Stefan Vander Elst. The Knight, the Cross, and the Song: Crusade Propaganda and Chivalric Literature, 1100-1400. Philadelphia: University of Pennsylvania Press, 2017. 288 pp. $55.00 (cloth), ISBN 978-0-8122-4896-8.
Reviewed by Jay Rubenstein (University of Tennessee, Knoxville)
Published on H-Diplo (August, 2017)
Commissioned by Seth Offenbach
The cover of Stefan Vander Elst’s The Knight, the Cross, and the Song: Crusade Propaganda and Chivalric Literature, 1100-1400 features the painting God Speed! by Edmund Blair Leighton—a pure shot of undiluted nineteenth-century romanticism. A mustachioed knight on a white stallion prepares to depart for battle while a fair-haired maiden ties a red scarf around his chain-mailed arm, in pledge and prayer for his safe return. The image suggests that Vander Elst’s book will be an exercise in medievalism, and it is indeed a study of nostalgia, an examination of imagined worlds and highly fictionalized crusading expeditions. The texts he examines, however, are by medieval writers: historians, troubadours, and composers of chansons de geste and Arthurian romances. Beginning in the aftermath of the First Crusade and continuing until 1396 and the failed siege of Nicopolis, Vander Elst aims to show how celebrants, proponents, and propagandists drew upon contemporary literary traditions to engage and inspire audiences, just as Edmund Blair Leighton would do five centuries later.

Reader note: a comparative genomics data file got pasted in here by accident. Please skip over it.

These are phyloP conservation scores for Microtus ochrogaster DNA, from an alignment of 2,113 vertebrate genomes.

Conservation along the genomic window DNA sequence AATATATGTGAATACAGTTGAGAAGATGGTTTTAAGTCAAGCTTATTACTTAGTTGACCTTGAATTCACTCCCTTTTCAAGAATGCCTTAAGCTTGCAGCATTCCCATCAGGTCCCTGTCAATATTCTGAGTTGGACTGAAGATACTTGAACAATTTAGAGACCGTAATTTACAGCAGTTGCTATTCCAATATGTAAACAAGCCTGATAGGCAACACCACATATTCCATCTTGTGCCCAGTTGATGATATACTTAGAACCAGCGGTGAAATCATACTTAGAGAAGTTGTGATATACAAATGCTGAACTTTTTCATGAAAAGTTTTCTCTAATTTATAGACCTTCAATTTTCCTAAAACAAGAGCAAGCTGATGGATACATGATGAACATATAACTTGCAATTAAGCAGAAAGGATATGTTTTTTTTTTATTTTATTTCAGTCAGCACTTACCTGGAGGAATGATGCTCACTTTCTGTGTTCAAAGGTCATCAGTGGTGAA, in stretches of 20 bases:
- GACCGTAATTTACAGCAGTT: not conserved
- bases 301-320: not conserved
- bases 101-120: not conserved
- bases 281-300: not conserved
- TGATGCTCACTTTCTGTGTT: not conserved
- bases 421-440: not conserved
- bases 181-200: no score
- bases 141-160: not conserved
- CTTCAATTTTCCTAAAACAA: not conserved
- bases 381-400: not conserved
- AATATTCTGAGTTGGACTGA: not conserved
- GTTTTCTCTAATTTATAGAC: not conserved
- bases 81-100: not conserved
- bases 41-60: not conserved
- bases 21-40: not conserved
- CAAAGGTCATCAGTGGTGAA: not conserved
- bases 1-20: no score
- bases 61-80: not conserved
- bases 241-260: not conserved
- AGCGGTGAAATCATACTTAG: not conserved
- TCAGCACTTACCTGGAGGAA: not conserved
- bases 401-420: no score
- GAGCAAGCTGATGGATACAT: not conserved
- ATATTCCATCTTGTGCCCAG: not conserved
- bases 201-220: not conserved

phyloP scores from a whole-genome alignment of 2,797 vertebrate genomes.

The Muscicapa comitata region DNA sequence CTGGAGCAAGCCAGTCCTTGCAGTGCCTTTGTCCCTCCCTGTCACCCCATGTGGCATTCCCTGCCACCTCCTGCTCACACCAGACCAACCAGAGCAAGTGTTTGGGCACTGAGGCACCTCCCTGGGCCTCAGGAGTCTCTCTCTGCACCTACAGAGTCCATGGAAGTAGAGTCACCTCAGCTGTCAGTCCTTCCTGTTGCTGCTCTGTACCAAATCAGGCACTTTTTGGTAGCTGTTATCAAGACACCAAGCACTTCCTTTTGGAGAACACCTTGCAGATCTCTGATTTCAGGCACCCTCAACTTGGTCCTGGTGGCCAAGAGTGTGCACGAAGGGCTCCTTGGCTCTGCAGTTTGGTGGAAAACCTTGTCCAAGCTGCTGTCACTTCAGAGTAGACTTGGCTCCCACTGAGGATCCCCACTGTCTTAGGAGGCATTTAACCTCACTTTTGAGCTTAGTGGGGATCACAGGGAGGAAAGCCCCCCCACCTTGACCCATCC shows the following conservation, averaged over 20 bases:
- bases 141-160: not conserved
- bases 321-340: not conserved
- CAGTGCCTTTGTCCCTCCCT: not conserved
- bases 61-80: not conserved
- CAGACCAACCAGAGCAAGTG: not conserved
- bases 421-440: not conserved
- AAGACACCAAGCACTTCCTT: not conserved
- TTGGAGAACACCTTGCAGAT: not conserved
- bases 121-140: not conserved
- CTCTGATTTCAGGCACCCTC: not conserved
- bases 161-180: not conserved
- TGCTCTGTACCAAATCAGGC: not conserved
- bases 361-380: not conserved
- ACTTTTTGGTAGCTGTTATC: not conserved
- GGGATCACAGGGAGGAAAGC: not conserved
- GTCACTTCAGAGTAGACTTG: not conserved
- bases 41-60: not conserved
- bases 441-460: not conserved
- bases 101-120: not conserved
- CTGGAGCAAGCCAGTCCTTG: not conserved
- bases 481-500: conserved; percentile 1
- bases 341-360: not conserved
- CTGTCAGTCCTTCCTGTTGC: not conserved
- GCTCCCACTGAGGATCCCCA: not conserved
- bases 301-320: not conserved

In developing this argument, Vander Elst proceeds chronologically, each chapter offering an overview of historical events paired with an examination of texts produced in connection with those events. The historical-narrative trajectory begins with the text usually considered the ur-chronicle of the crusades, the anonymous Gesta Francorum. Vander Elst somewhat misleadingly describes it as a book that enjoyed “wide and enduring popularity” (p. 28). In fact, it survives in relatively few manuscripts of early date. Vander Elst also speaks of the text’s “sophisticated Latin” (p. 49), though its linguistic quality is, by any fair standard, primitive. It was influential for other reasons. First, more talented writers chose to rewrite it in a higher diction. These chroniclers were drawn to the Gesta at least in part because its author had great storytelling instincts—a product, likely, of his familiarity with chansons de geste, a point which Vander Elst forcefully demonstrates. The goal of the Gesta Francorum, Vander Elst suggests, was similar to that of the chansons: to inspire knightly audiences to feats of valor, specifically in this case to join the crusade and shore up the nascent crusader states. The Gesta author drew on the language of the chansons to create new crusaders, not because their images and ideas necessarily connected to the crusade itself.